First, I would like to warmly congratulate the Right Honourable Jeremy Hunt MP on his reappointment as Health Secretary.
Lest we forget, tobacco remains the number one killer in England and for every early avoidable death from tobacco, 20 other people suffer long-term poor health. So the publication yesterday of the latest smoking prevalence rates could not be more important or a better example of public health policy and practice coming together to make a positive difference to people’s lives and reduce demand on the NHS.
Prevalence rates are at an all-time low at 15.5%, down from 16.9% in 2015 – that’s half a million fewer people who are smoking. But even better, this steep decline is greater among younger adults with smoking at an all-time low in those aged 18-24 years, a huge step forward in our aim to have the first tobacco-free generation. Congratulations to those involved in this achievement, in government, in local government, in PHE, in the third and voluntary sector and in the NHS. There is certainly more to do, especially for the less affluent and people who have poor mental health, but this is a great foundation on which to further improve and a moment to say thank you to everyone.
Our ambition is to be the most local of national organisations and to be as relevant as we can be to local priorities, and this matters as much to our work with the NHS as with local government. And this notably comes together through NHS sustainability and transformation partnerships (STPs). STPs are a golden opportunity for the NHS to get serious about prevention, working with local government to make sure health services are integrated at local level, meet specific local needs and offer opportunities to tackle preventable diseases such as cardiovascular disease at source, both treating disease but also addressing the causes of disease.
A very practical step for the NHS is to go truly tobacco-free, where tackling tobacco dependence, particularly when people are actually in a hospital bed, is fully integrated into clinical pathways. With one in four hospital beds occupied by a smoker, the opportunity, at almost zero cost, to direct people to where they can get help is an easy win.
I would also like to welcome the six new mayors directly elected last month in Cambridgeshire and Peterborough, Greater Manchester, Liverpool City Region, the Tees Valley, the West of England and the West Midlands. They now account for 9.5 million people – almost 20% of the population in England. Their primary duty is to improve the economic circumstances for their people, which is fundamentally a health agenda, with health and wealth being two sides of the same coin.
Essentially, having a job is good for your health and creating more jobs that local people can get is the best way of closing the health gap by improving their economic circumstances, and when you are in employment and become unwell, that every effort is extended to help you to get back into work as soon as can be. This is where we believe that local government as place leaders can make the greatest difference and where we want to put the burden of our effort in supporting them in the years to come.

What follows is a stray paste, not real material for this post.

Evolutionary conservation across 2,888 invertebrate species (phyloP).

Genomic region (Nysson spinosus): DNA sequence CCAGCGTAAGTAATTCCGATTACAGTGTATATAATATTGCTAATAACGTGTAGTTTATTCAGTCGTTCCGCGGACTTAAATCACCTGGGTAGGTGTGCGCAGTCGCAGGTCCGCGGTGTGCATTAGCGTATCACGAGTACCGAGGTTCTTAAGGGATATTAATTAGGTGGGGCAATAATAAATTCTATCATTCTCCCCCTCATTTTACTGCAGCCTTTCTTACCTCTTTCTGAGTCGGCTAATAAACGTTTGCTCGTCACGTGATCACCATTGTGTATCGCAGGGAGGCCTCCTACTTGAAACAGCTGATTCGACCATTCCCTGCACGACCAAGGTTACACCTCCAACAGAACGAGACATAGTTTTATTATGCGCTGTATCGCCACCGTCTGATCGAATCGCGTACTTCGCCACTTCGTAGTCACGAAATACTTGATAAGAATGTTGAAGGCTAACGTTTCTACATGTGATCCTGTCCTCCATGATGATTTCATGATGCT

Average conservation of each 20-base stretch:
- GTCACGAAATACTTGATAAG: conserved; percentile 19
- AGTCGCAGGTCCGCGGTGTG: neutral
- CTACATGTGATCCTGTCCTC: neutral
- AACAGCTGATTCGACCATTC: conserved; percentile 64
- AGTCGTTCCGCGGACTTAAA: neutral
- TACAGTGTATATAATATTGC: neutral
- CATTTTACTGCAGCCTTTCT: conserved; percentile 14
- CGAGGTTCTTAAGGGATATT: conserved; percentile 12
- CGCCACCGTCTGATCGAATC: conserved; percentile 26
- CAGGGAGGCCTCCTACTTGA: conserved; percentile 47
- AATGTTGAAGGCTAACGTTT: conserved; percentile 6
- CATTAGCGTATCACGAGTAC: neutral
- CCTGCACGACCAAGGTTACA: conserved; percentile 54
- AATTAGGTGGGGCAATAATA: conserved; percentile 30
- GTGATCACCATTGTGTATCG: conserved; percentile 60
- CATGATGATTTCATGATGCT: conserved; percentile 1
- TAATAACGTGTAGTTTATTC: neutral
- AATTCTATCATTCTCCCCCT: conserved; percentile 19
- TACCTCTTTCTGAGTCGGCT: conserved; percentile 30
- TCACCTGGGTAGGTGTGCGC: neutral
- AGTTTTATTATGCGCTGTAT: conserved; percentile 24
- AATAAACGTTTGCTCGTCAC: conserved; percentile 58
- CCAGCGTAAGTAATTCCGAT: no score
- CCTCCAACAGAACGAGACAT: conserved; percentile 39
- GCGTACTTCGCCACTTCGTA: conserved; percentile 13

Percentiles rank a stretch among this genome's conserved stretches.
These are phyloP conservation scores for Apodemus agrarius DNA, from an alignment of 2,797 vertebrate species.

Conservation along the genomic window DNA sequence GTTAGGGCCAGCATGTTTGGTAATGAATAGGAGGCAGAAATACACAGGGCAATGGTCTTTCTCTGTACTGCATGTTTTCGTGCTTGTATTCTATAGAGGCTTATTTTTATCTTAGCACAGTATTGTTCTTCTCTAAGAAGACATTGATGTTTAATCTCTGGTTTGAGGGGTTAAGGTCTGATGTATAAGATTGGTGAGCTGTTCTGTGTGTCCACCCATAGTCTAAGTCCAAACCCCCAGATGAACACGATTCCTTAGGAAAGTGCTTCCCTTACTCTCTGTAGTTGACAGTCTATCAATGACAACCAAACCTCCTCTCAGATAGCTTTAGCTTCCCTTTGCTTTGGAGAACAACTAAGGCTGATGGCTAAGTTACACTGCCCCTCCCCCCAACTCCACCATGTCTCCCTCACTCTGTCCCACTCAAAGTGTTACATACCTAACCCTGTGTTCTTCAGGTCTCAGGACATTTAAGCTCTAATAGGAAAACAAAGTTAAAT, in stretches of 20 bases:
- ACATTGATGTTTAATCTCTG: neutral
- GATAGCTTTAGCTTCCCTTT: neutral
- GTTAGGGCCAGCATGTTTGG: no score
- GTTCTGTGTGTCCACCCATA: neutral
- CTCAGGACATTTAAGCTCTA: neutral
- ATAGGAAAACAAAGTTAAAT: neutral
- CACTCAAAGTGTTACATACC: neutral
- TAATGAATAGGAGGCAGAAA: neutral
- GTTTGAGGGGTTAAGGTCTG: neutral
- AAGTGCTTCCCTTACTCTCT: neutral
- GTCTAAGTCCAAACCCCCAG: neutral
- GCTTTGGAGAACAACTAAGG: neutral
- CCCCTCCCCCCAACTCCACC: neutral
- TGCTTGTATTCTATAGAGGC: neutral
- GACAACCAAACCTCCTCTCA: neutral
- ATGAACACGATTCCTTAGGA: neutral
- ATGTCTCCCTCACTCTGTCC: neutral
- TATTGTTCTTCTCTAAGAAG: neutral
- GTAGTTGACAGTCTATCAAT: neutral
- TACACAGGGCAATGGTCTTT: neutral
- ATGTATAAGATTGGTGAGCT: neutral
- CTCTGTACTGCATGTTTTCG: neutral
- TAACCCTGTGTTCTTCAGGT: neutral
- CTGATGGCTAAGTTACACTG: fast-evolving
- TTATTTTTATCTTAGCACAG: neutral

A quarter of five-year-olds in England have tooth decay when they start school. On Wednesday we published our latest edition of Health Matters, focusing on child dental health. Children who have toothache or who need dental treatment may have difficulties with eating, sleeping and socialising, and may have to be absent from school in order to go to the dentist or to hospital. This edition focuses specifically on what can be done to improve child dental health and outlines how local authorities and the NHS can help prevent tooth decay in children under five as part of ensuring every child has the best start in life. Do share the infographics, slide set, case studies, video and blogs with colleagues.
On average, a person diagnosed with cancer will spend 20 days in hospital during the first year, according to new data presented at the Cancer Data and Outcomes Conference in Manchester on Tuesday. The findings, based on analysis from PHE’s National Cancer Registration and Analysis Service (NCRAS) and Macmillan Cancer Support, highlight the impact of cancer on an individual’s daily life and the importance of making sure that people who have been diagnosed have the information and support they need to prepare for the changes they are likely to face. Further work from NCRAS presented at the conference revealed wide variation in the use of dual-regimen chemotherapy for treating ovarian cancer, and showed that older people with advanced cancer are less likely to receive treatment, even when comorbidity and deprivation is accounted for.
And finally, PHE supported the UK’s first National Clean Air Day on Thursday, organised by Global Action Plan to encourage people to reduce, talk about and avoid air pollution, with advice on practical things that people can do to cut local pollution levels. Tackling air pollution is where tobacco control was 30 years ago and, along with improving mental health, likely to dominate the public health agenda going forward.
With best wishes,
Friday messages from 2012-2016 are available on GOV.UK